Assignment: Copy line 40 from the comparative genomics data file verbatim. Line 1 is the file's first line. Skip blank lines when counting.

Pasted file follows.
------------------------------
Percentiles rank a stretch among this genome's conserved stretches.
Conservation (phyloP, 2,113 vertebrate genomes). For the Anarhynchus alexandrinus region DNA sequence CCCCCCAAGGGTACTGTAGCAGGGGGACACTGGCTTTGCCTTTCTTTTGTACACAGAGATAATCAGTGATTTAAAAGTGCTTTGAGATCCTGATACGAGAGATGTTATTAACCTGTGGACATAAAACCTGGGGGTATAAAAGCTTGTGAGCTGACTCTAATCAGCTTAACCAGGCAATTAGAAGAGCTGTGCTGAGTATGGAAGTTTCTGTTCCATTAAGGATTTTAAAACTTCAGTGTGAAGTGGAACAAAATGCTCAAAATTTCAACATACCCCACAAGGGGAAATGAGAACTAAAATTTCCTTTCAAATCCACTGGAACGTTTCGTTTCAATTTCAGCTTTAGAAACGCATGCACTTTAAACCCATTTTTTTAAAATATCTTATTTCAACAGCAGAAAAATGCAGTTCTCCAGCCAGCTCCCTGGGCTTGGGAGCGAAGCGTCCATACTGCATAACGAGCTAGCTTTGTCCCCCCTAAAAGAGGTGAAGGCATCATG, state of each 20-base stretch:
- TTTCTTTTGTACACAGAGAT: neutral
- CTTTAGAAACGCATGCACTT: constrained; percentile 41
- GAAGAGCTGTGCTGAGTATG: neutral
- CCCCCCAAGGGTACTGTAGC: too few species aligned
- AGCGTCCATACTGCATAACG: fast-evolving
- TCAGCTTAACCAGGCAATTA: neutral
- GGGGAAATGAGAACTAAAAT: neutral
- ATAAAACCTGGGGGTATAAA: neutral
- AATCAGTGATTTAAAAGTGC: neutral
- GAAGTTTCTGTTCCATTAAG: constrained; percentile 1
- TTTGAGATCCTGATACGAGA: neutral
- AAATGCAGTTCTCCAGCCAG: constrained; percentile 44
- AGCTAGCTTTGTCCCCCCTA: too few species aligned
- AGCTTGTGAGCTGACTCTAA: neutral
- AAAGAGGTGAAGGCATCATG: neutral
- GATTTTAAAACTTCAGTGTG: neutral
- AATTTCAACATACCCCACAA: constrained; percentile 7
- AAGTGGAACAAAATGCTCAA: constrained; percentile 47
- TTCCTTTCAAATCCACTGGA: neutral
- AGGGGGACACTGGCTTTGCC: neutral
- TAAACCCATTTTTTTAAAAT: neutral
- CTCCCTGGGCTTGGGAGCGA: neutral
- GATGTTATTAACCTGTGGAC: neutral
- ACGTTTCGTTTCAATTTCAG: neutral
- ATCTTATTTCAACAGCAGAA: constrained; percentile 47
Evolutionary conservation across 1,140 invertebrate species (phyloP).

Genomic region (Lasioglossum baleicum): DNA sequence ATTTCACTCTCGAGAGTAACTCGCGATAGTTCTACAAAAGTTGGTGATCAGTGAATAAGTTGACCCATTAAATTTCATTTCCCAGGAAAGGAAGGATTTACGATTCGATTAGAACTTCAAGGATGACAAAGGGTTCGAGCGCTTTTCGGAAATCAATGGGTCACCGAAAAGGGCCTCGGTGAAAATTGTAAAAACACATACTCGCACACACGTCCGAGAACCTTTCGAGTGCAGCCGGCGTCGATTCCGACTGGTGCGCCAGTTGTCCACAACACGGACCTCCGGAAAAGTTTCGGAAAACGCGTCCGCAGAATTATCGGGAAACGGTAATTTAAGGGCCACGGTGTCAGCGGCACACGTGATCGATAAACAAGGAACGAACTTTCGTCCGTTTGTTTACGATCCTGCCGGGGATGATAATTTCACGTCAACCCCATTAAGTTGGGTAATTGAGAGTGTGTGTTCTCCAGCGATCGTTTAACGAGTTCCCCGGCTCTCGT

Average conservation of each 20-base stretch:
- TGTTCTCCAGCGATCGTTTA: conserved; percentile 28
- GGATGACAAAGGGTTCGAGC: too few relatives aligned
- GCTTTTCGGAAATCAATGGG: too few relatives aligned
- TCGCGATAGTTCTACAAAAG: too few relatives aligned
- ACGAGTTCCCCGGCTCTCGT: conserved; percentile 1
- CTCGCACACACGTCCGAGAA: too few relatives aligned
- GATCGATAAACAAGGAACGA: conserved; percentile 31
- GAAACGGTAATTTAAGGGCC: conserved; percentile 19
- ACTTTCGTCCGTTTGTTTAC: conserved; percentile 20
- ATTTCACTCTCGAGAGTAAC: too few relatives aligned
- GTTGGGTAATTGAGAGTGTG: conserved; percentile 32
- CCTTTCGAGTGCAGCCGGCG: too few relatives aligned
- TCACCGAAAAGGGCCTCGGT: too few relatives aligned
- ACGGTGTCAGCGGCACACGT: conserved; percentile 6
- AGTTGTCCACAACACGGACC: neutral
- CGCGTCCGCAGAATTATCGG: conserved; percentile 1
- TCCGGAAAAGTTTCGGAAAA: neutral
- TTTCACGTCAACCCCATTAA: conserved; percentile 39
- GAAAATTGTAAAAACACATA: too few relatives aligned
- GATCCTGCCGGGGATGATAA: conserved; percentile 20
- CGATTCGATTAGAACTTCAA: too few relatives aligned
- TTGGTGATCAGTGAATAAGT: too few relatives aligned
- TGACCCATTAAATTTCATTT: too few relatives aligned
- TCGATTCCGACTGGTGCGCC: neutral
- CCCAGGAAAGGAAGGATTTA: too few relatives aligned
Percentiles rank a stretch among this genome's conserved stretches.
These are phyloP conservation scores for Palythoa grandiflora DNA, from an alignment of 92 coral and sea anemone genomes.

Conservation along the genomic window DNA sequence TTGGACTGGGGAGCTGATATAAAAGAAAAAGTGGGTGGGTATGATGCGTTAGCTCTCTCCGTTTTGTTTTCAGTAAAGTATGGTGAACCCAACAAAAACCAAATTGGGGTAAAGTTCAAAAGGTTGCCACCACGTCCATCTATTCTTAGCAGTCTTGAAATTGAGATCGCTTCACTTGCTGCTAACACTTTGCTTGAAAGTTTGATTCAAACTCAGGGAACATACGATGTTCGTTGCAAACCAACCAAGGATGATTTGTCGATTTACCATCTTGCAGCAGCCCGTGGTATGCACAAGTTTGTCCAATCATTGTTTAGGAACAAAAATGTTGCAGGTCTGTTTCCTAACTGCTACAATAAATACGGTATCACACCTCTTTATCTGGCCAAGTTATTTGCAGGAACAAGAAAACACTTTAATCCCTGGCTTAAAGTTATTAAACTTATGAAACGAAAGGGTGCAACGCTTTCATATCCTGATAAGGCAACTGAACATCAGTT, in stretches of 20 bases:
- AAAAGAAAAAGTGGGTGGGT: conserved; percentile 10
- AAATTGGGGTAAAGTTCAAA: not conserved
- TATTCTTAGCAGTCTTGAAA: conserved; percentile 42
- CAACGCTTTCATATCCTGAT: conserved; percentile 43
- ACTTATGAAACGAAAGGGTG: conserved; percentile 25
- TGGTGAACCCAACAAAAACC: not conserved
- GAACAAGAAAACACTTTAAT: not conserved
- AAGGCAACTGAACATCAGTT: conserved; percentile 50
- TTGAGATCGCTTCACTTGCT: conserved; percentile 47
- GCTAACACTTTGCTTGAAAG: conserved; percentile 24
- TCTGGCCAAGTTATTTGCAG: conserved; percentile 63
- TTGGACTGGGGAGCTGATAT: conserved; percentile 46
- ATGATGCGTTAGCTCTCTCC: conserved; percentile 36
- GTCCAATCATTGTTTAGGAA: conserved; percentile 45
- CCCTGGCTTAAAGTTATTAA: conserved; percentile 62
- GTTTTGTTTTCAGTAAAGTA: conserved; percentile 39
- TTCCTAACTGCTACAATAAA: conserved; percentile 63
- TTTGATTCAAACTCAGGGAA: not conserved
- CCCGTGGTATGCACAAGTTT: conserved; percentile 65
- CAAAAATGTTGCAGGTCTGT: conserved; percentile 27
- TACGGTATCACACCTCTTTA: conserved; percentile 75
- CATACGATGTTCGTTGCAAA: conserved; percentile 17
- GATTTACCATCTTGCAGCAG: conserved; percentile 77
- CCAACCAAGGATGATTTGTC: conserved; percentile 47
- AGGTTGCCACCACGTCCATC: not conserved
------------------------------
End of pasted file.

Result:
- ATTTCACTCTCGAGAGTAAC: too few relatives aligned